By Karen Ettelson

Ravine Bluffs in Glencoe, Illinois, is Frank Lloyd Wright’s first built subdivision. Although the intent was to erect a Wright-designed house on each of the 25 lots in this small suburb north of Chicago, only five were actually constructed, in 1915. In the more than 100 years since, Wright scholars have largely dismissed the work in oft repeated narratives that these houses were small, low-cost rental units that were part of Wright’s continuing effort to develop houses of moderate means. New research, however, disputes the conventional view of Ravine Bluffs and demonstrates that it was never meant to be an exercise in “affordable housing.”

The Ravine Bluffs subdivision plat was approved by the Village of Glencoe on August 4, 1914, just two weeks before the murders at Taliesin. Booth and Wright had been working together for several years on park and city planning for Glencoe and on designs for a grand personal estate for the Booth family in that community. When the estate home proved too costly to build, they collaborated on converting the property into Ravine Bluffs. Contrary to many published views on the size and affordability of these homes, this subdivision was designed to be an exclusive, upper middle class community.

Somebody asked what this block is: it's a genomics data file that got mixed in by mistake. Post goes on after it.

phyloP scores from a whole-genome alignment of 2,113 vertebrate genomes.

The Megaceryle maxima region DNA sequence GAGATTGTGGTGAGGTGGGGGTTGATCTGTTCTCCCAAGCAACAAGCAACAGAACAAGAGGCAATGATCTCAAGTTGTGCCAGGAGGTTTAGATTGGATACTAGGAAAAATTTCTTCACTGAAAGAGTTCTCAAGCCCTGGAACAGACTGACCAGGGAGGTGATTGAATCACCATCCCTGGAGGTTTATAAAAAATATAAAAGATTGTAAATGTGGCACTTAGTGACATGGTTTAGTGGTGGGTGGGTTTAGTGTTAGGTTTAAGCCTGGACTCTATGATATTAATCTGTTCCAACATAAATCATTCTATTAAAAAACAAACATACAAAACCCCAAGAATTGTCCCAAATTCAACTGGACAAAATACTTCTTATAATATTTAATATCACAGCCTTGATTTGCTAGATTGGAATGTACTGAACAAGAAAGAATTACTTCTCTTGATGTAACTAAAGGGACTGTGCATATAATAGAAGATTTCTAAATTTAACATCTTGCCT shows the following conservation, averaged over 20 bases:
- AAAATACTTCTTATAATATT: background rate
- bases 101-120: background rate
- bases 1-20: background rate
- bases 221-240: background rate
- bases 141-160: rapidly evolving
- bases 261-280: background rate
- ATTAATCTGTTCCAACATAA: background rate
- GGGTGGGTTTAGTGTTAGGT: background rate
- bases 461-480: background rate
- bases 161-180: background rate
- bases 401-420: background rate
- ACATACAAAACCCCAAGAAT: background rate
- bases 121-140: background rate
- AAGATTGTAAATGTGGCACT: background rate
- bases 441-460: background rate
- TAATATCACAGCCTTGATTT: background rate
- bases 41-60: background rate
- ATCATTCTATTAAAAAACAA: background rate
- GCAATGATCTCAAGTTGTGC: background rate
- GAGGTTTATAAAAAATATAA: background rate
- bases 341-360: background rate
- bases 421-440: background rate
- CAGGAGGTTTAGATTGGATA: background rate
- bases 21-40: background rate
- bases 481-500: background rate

Marketing efforts for Ravine Bluffs began in July of 1915, offering the sale of lots on the east side of Glencoe, an area of town on the shores of Lake Michigan featuring wooded ravines, large estates and “the richest golf club in the world.” The location alone would have been an unusual site for affordable housing, a conclusion confirmed by subsequent advertisements in the Sunday Chicago Tribune that touted the construction of homes designed by Wright in this “new high class” subdivision. The details emphasized features that were not suited for the common man. The subdivision had “unique artistic entrance features” and a “specially designed artistic electric railway station,” even though there were two public train depots within blocks of the property. Marketing maps highlighted the adjacent golf course, a sporting amenity that most middle-class families had neither the time nor the funds to enjoy.